People gripe that contemporary culture is sex-obsessed, but the '00s have nothing on sex's greatest decade, the '70s, when people at least pretended to be mature about getting it on. The kicks didn't come easy, though. Sexual liberation lurched into the mainstream, often via exploitation movies that appealed to the prurient interests of drive-in audiences while letting them know that, at least somewhere in the world, the citizenry was balling away with few regrets. In 1969's Bizarre, sex is depicted frankly, as just another matter-of-fact weapon in the ongoing war between men and women. The movie begins "a thousand years ago, at sunset," with a tale of marital revenge, and moves on through a spy spoof, a silent-movie parody, a monster-movie fantasy, some poetic ruminations on eternal life, and more, all narrated by a stentorian mummy. Bizarre is a kind of super-exploitation film, combining horror, humor, and smut in one pseudo-avant-garde package, enacted by good-looking, stiff-acting, frequently naked young people.

The new Bizarre DVD includes the uncut version of the film and a commentary track by producer Richard Gordon and Tom Weaver, who explain a little about the film's history and reception. Banned in some countries, bowdlerized in others, Bizarre was initially screened in America as part of the fledgling New Line Cinema's "Art Or Pornography?" series. Yet even New Line was afraid that the film's original title, Secrets Of Sex, would stir up too much trouble.

Just a few years later, though, sex in cinema had become commonplace enough that Hollywood celebrities wanted to be seen lining up for Deep Throat. The smut-peddlers seized the moment. Midnight Blue, the Manhattan Cable series started by Screw magazine editor Al Goldstein in 1975, treated porn and sex as legitimate adult subject matter, and the controversies surrounding Deep Throat as hard news.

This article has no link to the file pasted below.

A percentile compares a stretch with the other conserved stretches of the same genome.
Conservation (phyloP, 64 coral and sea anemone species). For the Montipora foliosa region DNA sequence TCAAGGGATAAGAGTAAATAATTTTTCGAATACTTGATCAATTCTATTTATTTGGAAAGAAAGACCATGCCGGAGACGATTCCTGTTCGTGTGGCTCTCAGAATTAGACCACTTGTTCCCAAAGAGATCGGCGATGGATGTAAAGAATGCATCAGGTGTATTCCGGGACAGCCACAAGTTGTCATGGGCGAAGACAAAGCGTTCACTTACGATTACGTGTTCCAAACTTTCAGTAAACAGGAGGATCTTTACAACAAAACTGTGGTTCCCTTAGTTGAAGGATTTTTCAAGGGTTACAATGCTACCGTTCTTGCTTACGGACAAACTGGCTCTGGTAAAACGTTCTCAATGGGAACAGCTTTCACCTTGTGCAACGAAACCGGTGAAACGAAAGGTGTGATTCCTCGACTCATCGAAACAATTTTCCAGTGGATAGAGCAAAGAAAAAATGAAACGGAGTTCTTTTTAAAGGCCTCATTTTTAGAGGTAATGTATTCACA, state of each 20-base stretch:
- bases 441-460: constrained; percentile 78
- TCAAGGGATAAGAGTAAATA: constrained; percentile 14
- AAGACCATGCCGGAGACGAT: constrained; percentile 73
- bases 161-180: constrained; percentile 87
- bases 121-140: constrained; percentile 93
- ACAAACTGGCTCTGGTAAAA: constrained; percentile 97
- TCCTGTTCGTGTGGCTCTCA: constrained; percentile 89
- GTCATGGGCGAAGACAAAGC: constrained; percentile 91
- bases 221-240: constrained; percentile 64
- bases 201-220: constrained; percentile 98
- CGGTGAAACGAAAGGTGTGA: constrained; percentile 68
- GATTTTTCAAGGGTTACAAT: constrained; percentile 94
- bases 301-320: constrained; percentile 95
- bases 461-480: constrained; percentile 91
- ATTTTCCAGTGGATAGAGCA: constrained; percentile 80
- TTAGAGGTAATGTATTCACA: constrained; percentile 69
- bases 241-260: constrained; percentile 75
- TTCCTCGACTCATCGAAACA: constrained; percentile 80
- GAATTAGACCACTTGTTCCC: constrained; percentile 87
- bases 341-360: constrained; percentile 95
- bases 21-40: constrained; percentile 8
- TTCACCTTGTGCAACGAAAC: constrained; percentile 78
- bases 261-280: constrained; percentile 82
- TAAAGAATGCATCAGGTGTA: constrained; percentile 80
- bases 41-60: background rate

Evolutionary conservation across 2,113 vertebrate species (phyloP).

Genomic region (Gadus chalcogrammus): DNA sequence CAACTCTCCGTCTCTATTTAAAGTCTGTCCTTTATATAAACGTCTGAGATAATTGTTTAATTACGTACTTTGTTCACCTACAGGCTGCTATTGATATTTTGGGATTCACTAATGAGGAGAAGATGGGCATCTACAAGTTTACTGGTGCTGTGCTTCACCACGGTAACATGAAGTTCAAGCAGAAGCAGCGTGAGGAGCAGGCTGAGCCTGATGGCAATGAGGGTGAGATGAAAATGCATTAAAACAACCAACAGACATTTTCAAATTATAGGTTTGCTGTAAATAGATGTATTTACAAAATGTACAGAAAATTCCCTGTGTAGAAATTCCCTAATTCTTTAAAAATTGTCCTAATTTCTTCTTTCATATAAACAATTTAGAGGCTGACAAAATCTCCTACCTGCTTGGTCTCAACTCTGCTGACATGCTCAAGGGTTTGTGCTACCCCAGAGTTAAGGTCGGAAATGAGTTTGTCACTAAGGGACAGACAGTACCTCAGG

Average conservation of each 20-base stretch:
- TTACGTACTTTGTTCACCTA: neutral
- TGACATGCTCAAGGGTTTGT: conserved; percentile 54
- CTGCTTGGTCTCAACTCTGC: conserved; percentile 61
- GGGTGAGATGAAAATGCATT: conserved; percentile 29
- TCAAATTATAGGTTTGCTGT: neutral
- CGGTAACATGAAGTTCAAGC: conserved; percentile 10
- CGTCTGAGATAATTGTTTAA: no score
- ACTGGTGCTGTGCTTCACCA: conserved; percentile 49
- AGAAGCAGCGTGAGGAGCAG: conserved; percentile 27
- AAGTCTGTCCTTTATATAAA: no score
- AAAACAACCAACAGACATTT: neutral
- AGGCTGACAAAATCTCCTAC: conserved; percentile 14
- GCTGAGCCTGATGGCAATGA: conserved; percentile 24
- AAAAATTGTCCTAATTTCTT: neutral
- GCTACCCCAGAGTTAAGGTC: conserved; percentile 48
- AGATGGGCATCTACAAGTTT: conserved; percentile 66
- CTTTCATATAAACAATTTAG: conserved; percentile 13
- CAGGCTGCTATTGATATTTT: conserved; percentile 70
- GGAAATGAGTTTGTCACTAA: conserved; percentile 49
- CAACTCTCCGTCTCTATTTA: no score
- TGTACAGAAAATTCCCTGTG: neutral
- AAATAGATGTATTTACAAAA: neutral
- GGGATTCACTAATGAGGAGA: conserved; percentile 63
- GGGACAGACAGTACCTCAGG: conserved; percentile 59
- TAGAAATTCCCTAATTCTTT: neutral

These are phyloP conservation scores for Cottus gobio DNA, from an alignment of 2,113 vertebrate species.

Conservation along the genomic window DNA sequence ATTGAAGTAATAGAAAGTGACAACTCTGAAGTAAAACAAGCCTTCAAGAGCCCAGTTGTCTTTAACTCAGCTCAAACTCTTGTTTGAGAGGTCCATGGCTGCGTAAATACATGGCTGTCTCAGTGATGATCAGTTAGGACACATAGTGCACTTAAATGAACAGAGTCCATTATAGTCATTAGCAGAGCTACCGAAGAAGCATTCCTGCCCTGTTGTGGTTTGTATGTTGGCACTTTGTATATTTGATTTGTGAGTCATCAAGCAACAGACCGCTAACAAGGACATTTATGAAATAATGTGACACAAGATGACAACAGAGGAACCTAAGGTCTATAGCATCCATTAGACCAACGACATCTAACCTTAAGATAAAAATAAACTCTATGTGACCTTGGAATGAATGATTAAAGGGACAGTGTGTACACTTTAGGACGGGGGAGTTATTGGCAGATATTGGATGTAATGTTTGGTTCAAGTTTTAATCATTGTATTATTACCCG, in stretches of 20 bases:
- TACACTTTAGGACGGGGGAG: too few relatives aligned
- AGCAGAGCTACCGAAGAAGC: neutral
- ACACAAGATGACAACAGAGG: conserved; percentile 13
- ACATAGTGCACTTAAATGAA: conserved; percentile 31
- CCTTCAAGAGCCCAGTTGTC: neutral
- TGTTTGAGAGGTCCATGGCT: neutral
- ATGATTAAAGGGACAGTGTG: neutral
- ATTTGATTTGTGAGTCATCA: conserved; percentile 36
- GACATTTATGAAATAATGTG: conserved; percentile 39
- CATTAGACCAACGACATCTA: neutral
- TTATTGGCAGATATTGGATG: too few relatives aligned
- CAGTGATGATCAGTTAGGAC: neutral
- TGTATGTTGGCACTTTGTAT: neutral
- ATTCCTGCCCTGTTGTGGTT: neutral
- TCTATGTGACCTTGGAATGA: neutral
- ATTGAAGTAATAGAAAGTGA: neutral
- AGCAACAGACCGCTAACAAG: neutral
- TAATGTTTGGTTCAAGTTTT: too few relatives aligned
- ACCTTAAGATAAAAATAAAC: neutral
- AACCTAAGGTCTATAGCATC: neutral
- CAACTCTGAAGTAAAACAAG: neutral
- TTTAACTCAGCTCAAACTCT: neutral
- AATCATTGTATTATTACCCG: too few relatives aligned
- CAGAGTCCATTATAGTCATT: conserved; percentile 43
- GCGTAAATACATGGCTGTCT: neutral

The DVD Midnight Blue Collection: The Deep Throat Special Edition collects the episodes having to do with Deep Throat—interviews with director Gerard Damiano and stars Harry Reems and Carol Connors—along with some internal debate about how much sex-talk is too much for public-access television. The show's blunt tone is remarkable—when Goldstein asks Connors what kind of cunnilingus she prefers, he wants her to answer for his own edification, not necessarily to turn on home viewers. Equally fascinating, from a historical/ sociological perspective, are the disc's extras, which include the original commercials for sex shops and massage parlors. This was the Plato's Retreat and Show World era, and the ads were a direct pitch to libertines with disposable income, who wanted to spend an hour being pleasured. Not depicted: The moment after ejaculation, when the men quickly gathered up their expensive clothes and jewelry and made awkward small talk with the working girls while backing out of the door. That was called the '80s.

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